PIs: Ruth Kermish-Allen, Heather Deese, Anne Bardaglio, Karen Peterman
The PIs are studying and refining use of infrastructure support for an online learning community that engages local students, teachers, fishermen, and scientists in rural communities in a non-hierarchical learning environment. The team is testing the efficacy of and refining an online platform that supports inquiry in the context of place-based education. They are investigating how these different populations learn together with each other and seek to determine what influences their understanding of STEM concepts and dialogues, and they are working towards a pedagogy that combines the best elements of each population’s needs and potential contributions so that a true learning community can develop. The technological innovation is an infrastructure for community learning. Research looks at information diffusion, emergent communication networks, learning among each of the communities, and participation, with the aim of understanding affordances and challenges that must be addressed in making such learning opportunities work effectively for all. The effort will be carried out in a variety of locales — six in Maine and two in coastal Alaska. Each of these is rural and in many ways disconnected, and each is experiencing shifts in weather and climate that are affecting the local ecosystems and livelihoods of residents.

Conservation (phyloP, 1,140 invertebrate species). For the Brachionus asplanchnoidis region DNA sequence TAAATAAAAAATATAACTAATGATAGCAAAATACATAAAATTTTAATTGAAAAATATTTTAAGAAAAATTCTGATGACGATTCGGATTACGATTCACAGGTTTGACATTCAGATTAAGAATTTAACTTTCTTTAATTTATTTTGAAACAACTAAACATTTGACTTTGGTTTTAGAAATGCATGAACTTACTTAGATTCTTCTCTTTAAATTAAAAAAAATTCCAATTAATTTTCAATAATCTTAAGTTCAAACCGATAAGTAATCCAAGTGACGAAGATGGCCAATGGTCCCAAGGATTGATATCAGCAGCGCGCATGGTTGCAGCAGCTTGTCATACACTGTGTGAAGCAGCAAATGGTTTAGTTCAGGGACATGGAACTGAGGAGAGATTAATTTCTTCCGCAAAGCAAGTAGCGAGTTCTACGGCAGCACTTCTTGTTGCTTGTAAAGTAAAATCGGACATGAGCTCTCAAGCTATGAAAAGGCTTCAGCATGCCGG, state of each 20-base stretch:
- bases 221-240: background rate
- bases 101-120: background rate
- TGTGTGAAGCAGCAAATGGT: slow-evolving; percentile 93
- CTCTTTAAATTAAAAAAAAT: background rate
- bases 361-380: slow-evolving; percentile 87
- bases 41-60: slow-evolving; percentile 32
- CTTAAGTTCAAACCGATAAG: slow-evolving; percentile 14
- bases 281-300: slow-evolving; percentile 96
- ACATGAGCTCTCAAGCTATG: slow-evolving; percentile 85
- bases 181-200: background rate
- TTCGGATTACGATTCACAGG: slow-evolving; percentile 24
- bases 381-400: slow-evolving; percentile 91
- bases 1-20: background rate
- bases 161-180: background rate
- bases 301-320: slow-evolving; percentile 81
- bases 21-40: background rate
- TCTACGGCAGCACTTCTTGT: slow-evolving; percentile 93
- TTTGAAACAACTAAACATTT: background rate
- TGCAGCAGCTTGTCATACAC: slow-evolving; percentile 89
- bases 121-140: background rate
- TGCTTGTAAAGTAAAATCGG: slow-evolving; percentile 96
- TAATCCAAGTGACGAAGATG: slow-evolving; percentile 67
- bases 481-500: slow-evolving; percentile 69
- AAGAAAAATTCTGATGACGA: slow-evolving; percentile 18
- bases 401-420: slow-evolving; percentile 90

The endeavor looks at the ways technology can be used to foster sophisticated learning and access to resources that is otherwise unavailable in these detached and often impoverished communities. The project aims to show how to bring science home to a community, using its issues and resources to make science relevant, hopefully leading to renewed interest in science among older residents and interest and understanding among students and teachers. Over the long term, PIs are seeking to develop a model for place-based non-hierarchical learning communities that might be put to use in a variety of places, each with its own community issues and resources. Several populations of learners are addressed: school children (K-8), who can learn about science in the context of enterprises going on around them in the community; fishermen, who contribute their experiences and wisdom but may not know the science behind what they experience; other community members with similar roles; parents; and teachers. Added in will be scientists, who may or may not come from the same community, who comment on the data collection and analysis and interpretations being done by the community. Scientists, too, will be learners, as they will need to learn how to communicate well with the target populations.